Radio Tomorrow with James Cridland
Automation Killed The Radio Star, says the latest blog from Dick Taylor, a US radio writer.
Two things about this.
The first is the use of a lazy Buggles headline. Radio is still very much alive, with 9 out of 10 people in most large countries listening every week. Nothing has killed anything.
I collect lazy Buggles headlines. The song was, of course, the first song to be played by MTV, back in the days when it played music instead of vapid reality television shows. Amusingly, radio outlasted MTV.
Every time we repeat a “killed the radio star” headline, we reinforce the thought that radio is, in some way, in trouble. It isn’t. For parts of the US population, radio is more popular than television!
The other part of Dick’s blog post that I disagree with is the finger-pointing at technology – in this case, automation.
It takes people to use, or misuse, any form of technology. Technology, by itself, isn’t capable of being good or bad.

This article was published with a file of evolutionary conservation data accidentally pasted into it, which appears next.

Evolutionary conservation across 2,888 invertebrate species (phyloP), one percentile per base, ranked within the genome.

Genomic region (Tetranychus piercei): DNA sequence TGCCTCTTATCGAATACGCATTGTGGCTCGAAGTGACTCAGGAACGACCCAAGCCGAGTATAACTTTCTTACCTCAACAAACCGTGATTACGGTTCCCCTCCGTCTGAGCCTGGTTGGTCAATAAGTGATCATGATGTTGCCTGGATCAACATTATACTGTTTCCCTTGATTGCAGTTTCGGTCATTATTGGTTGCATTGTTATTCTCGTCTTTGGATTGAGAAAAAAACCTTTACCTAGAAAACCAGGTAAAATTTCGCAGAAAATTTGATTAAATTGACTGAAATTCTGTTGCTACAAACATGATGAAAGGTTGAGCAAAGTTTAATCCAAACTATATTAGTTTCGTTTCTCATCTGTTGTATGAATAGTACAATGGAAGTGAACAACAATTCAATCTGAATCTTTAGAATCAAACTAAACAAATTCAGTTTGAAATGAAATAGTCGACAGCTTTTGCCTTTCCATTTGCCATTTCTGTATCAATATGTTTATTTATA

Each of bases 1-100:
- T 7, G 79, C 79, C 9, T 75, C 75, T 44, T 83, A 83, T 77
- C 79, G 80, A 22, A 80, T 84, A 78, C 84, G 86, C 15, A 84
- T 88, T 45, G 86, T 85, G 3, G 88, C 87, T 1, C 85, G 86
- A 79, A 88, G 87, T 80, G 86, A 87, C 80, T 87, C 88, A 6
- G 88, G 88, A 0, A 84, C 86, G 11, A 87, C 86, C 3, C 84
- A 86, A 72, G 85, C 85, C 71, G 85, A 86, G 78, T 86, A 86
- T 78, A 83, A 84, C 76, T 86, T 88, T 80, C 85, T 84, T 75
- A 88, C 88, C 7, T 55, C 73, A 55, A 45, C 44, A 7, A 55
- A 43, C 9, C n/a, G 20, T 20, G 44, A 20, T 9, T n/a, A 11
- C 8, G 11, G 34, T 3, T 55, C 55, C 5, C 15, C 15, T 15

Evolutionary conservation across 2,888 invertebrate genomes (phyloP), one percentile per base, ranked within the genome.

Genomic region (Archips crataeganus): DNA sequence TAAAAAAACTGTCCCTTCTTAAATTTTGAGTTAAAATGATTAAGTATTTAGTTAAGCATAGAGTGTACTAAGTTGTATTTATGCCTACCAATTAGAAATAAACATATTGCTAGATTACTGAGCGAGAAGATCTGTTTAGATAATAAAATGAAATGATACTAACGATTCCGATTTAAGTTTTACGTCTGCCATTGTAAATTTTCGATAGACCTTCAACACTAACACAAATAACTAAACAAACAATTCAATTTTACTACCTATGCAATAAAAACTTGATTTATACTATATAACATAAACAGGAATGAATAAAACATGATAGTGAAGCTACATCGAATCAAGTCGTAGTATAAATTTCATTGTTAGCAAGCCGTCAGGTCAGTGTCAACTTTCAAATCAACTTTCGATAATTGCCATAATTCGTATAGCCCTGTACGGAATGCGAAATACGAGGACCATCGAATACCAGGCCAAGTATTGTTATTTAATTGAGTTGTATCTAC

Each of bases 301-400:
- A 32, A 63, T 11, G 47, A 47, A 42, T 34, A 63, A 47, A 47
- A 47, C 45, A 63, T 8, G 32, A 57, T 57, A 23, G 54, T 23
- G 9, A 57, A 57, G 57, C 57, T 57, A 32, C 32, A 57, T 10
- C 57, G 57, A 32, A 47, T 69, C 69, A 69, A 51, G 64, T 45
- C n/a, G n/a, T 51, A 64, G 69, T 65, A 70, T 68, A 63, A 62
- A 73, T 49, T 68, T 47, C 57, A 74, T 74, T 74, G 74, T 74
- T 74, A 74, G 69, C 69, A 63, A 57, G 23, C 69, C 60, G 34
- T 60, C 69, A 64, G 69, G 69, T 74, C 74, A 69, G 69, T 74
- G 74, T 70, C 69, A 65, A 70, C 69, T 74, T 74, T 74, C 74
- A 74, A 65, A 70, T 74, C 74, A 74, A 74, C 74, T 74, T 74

The postal service is not a bad thing, just because occasionally people send bad things through it, after all.
Automation is capable of getting the best out of your programming. It’s capable of a warm friendly voice overnight, instead of a tone or piped-in programming from the other side of the world.
Automation is capable of polish and tweaks that were impossible in the age of cart machines and turntables.
Poor automation is poor radio, granted – but we’d be foolish to claim that all automation is poor.
New technology, used well, has the potential of delighting our audience, and out of that, bringing ratings and revenue. Used badly, it can have the opposite effect.
But, as is hopefully relatively clear, I’m a fan of what new technology can bring to radio. Including automation.
If anything killed the radio star, it’s the humans who used automation badly. Perhaps radio needs less of those types of humans.
About The Author
James Cridland, the radio futurologist, is a conference speaker, writer and consultant. He runs the media information website media.info and helps organise the yearly Next Radio conference. He also publishes podnews.net, a daily briefing on podcasting and on-demand, and writes a weekly international radio trends newsletter, at james.crid.land.